From the Hood : How To Misunderstand Satire

How To Misunderstand Satire

You might remember David Low as the guy whose work illustrated your social studies text book on World War II. In the 1920s, early in his British career, the New Zealand-born cartoonist drew what was effectively the original Muhammed cartoon. Except he didn’t mean to.

Celebrating cricketer Jack Hobbs’ equalling of W.G. Grace’s batting record, he depicted a statue of Hobbs on a dais above various lesser notables such as Adam, Julius Caesar, Charlie Chaplin and, as you may have guessed, “Mahomet”.

This eventually caused what in retrospect seems a rather polite uproar in India. It was a depiction, unfavorable at that, not merely of the prophet but also of Adam, another prophet. Low, in his autobiography, quotes a Daily Mail report from Calcutta: “Had it taken place in this country [the offence] would almost certainly have led to bloodshed… An Urdu poster has been widely circulated… calling upon Moslems to give unmistakable proof of their love of Islam by asking the Government of India to compel the British Government to submit the editor of the newspaper to such an ear-twisting that it may be an object-lesson to other newspapers. The posters have resulted in meetings, resolutions and prayers.”

“The British Government was unresponsive,” writes Low, “for we heard no more.”

“I had never thought seriously about Mahomet,” he writes with hindsight, “I was ashamed – not of drawing Mahomet in a cartoon, but of drawing him in a silly cartoon.”

Recent versions of this story have played out more dangerously. But this is (in part) an extreme example of a problem that satire is prey to: misunderstanding. One might, sometimes, justly take pride in offending people by making fun of something they think is sacrosanct. But sadly people will also get angry (or be pleased) by something you didn’t mean at all. Low attributes the trouble to thoughtlessness. Thought and craft help, but in fact it’s a professional hazard.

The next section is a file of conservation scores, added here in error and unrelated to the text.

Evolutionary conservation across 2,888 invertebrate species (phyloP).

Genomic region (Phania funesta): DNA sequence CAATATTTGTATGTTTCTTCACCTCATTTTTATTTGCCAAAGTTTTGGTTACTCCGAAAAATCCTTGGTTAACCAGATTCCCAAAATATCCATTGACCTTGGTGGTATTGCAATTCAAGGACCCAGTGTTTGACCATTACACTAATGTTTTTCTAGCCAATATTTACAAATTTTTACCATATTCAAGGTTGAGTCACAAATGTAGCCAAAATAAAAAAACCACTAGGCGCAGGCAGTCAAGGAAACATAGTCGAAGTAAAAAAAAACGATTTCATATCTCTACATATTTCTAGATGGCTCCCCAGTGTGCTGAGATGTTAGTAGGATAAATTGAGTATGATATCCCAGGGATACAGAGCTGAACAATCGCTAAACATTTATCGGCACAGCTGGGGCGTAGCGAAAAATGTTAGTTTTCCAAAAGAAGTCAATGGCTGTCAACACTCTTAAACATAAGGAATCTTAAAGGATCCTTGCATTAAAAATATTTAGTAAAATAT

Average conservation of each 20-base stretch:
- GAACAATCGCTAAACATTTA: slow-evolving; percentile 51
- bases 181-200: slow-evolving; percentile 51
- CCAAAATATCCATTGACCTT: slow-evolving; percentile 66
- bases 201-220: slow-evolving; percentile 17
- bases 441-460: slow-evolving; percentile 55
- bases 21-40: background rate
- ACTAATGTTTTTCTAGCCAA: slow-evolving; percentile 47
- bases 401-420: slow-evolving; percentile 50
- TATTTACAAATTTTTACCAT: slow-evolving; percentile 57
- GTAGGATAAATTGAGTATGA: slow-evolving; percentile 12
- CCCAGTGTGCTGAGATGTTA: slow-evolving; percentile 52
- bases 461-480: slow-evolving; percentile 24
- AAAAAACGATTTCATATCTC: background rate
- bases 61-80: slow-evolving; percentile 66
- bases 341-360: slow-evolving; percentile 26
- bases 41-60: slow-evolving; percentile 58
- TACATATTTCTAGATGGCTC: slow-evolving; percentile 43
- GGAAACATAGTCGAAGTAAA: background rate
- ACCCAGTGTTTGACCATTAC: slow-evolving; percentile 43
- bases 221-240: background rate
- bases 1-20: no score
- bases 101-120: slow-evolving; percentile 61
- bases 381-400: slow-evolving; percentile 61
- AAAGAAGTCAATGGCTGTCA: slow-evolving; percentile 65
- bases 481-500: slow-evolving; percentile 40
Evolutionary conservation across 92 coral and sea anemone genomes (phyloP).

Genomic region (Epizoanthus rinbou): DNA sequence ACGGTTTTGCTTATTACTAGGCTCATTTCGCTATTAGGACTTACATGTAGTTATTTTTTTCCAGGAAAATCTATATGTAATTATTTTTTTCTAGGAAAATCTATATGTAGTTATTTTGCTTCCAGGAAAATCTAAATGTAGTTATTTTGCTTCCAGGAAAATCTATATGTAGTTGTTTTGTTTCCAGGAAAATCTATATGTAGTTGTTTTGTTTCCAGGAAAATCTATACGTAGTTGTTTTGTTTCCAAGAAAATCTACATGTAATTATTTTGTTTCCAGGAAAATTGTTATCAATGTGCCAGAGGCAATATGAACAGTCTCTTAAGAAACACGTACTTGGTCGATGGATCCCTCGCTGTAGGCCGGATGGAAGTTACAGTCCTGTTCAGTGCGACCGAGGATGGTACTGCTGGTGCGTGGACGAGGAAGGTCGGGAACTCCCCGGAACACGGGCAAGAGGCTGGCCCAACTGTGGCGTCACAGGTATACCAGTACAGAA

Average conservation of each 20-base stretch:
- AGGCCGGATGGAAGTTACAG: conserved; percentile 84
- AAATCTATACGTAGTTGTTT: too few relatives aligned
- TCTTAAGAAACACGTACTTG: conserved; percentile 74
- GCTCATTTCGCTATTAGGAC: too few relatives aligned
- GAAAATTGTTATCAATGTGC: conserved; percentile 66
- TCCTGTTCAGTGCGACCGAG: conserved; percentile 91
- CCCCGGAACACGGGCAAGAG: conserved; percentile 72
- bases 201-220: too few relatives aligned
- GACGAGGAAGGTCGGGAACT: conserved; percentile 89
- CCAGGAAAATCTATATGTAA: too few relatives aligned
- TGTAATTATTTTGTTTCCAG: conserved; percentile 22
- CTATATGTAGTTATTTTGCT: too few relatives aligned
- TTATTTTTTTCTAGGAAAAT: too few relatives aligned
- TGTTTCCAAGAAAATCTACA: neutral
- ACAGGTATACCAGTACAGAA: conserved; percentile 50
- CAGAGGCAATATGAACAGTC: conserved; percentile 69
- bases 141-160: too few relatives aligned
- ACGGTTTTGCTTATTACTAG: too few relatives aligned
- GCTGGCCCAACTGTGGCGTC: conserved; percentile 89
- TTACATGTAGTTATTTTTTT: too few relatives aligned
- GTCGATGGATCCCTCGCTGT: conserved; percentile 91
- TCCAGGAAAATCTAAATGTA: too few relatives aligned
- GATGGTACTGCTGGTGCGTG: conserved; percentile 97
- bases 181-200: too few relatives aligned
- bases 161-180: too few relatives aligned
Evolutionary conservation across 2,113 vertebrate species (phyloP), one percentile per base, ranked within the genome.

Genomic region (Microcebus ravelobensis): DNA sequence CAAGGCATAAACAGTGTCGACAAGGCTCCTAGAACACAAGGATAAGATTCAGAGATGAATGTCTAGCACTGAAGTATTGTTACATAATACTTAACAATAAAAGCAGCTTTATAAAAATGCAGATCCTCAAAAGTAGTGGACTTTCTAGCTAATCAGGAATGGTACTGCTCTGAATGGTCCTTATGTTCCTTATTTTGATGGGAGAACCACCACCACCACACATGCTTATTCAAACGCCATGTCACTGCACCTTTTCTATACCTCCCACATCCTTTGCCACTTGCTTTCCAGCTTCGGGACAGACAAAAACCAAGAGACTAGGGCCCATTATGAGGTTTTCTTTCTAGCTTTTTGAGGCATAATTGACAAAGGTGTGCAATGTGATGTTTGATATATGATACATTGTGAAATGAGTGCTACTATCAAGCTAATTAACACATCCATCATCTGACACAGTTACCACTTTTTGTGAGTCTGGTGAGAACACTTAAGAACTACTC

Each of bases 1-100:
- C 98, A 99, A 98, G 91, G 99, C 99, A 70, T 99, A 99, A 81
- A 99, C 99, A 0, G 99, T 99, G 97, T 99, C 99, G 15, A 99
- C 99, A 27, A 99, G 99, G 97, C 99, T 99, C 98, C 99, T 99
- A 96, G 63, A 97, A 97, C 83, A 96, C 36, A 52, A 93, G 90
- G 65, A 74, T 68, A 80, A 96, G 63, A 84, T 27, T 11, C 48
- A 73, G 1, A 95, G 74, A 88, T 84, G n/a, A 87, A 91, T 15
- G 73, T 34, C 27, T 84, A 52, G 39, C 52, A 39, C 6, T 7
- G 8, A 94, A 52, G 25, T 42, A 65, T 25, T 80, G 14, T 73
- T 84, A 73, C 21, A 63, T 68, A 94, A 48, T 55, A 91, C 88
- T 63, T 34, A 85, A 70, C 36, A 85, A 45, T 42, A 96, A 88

All attempts at communication, arts included, have to face the gap between the author and the audience. This applies very strongly to satirists. Not only are they trying to send a particular message, but they are doing so using peculiarly indirect means.

That gap opened up in front of Low rather more than once. Another instance: his character ‘Colonel Blimp‘ was a portly, mustachioed ex-military gentleman who made contradictory statements on political affairs while in the sauna. Low was targeting irrational conservatism rather than, for example, military incompetence, but Blimp took on a life of his own. Not only did he mean something other than Low meant him to – ‘blimp’ came to be used as a generic term for army backroom idiots – but Low once found his own opinions unfavourable compared to selected quotations of the Colonel’s.

Jokes rely as much on what is not said as what is – on the shared assumptions between the teller and the audience. While satire need not be comical, the jokes it does make are open to this problem. And there is another one: irony. Satire has grown up side by side with deliberately not saying what you mean. As literature, it has all the issues that sarcasm does as conversation. Your audience has to correctly work out your intentions – and first they must realise you’re not being direct.